The coronavirus pandemic has had a quick, unprecedented and highly adverse impact on the global hotel industry. As the initial shock of the pandemic begins to subside, occupancy levels start to rise and hotels turn their focus to recovery and re-opening, the industry is increasingly focused on how to adapt operations in the coronavirus era.
Among other issues, the hotel sector will need to quickly anticipate and respond to the health and safety concerns of guests and, more generally, comply with ongoing guidance and regulations imposed on the industry by governments and regulatory bodies in light of the pandemic. This adaptation is particularly challenging in the context of hotel operations. Potential hotel guests will demand much higher standards of hygiene, cleanliness and sanitation and will expect hotels to put in place the measures required to effectively maintain social distancing. These dynamics will challenge the “trust equation” between hotel and hotel guest in new and profound ways. Hotels that satisfy – and perhaps exceed – a potential guest’s demands and expectations around hygiene, cleanliness, sanitation and social distancing, will gain the early trust of those potential guests which, in turn, will speed up efforts to restore demand and occupancy levels. Global hotel operators are taking the lead in communicating the steps they are undertaking to better prepare their hotels for operations in the coronavirus era – critical messaging to address the trust equation between hotels and future guests.
In the significant transition from messaging to actual operations, technology can be an accelerator for hotels in their efforts to implement robust cleanliness and sanitation practices, as well as ensure proper social distancing. The hotel industry was previously focused on leveraging technology to enhance the guest experience in the years and months leading up to the pandemic. The primary aims of these efforts were to enhance and personalise the guest experience and provide a more efficient, cost-effective means of operating hotels. Examples of this pre-coronavirus embrace of technology include Yotel’s introduction of robots to assist guests with their luggage storage before and after checkout, electronic check-in terminals, widespread industry adoption of app-based guest interfaces, and keyless guest room entry via smartphones. In many respects these technological enhancements were viewed as “nice to haves,” but in the coronavirus era these measures will likely become “must haves.”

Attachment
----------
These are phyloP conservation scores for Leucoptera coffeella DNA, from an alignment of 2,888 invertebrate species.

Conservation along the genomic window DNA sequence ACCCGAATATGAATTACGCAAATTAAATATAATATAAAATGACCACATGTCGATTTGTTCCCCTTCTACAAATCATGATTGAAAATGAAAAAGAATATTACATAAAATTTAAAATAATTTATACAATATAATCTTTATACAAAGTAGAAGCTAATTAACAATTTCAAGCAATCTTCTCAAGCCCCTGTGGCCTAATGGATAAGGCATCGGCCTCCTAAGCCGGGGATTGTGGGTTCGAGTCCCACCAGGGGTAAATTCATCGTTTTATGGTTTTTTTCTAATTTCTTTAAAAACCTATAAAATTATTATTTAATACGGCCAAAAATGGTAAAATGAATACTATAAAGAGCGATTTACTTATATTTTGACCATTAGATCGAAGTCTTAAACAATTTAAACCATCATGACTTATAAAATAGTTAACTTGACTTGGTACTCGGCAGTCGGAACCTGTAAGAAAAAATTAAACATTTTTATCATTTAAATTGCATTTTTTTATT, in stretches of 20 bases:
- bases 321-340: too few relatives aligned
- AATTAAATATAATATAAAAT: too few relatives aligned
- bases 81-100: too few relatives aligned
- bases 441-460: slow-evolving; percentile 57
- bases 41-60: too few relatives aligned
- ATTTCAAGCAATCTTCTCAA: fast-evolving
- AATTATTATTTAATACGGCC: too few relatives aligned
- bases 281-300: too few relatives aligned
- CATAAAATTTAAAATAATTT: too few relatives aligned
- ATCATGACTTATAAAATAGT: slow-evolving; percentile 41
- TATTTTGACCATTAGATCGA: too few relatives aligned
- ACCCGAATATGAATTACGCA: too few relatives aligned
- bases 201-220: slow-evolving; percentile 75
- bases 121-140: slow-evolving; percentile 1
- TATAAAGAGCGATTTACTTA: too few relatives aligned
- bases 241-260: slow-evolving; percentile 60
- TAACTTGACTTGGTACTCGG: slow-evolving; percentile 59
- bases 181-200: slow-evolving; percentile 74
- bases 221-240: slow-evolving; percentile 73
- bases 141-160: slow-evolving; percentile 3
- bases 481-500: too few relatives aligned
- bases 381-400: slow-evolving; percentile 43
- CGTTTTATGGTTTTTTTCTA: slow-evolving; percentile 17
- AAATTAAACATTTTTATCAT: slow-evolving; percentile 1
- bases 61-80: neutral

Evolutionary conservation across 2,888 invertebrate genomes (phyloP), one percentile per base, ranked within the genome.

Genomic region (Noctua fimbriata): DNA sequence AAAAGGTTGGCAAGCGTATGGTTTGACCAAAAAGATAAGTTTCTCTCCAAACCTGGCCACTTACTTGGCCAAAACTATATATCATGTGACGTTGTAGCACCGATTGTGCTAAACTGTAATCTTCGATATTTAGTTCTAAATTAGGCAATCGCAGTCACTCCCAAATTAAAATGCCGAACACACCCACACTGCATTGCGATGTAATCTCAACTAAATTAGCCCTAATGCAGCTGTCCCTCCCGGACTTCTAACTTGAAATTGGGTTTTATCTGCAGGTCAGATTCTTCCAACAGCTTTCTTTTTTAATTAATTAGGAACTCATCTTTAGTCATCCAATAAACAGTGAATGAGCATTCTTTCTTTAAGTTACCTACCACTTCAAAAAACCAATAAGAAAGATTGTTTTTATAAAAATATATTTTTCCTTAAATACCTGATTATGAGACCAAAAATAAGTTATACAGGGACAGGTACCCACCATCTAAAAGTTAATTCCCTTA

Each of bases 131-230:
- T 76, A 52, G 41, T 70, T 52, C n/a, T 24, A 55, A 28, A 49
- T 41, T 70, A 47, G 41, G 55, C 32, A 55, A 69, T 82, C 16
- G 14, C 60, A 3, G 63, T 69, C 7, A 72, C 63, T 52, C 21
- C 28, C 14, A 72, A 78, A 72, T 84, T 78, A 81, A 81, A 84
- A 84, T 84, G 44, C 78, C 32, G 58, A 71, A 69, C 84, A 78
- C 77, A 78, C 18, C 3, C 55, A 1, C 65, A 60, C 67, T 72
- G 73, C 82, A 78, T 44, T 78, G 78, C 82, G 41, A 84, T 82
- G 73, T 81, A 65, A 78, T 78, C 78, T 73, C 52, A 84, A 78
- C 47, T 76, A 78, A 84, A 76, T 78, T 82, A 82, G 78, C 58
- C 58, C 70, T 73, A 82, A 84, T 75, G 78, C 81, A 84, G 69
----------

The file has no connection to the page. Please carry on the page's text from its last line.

Beyond the pre-coronavirus embrace of technology for guest experience enhancements and/or improved operating efficiencies, technology can now be further leveraged to address health and safety issues associated with and heightened by coronavirus. Technology applications and platforms can further help to address the trust equation between hotels and hotel guests by eliminating unnecessary human contact which could be potential points of virus transmission, and offer efficient solutions for disinfection, sanitization and air purification. For example, hotels can utilize mobile technology to communicate to guests or potential guests about the cleanliness and safety programs in place at their hotels in order to provide reassurance that hygiene is a top priority. High-tech virtual management systems can also assist hotels in providing an enhanced hygienic environment. For example, infrared temperature readers can be used to screen for coronavirus or other types of viruses during the check-in process. Cloud-based housekeeping systems can also be used to manage guest room cleanliness and ensure compliance with coronavirus era guidelines and requirements, and electrostatic spraying technology can be used by housekeeping staff to sanitize surfaces and disinfect guest rooms and public areas with hospital-grade disinfectant.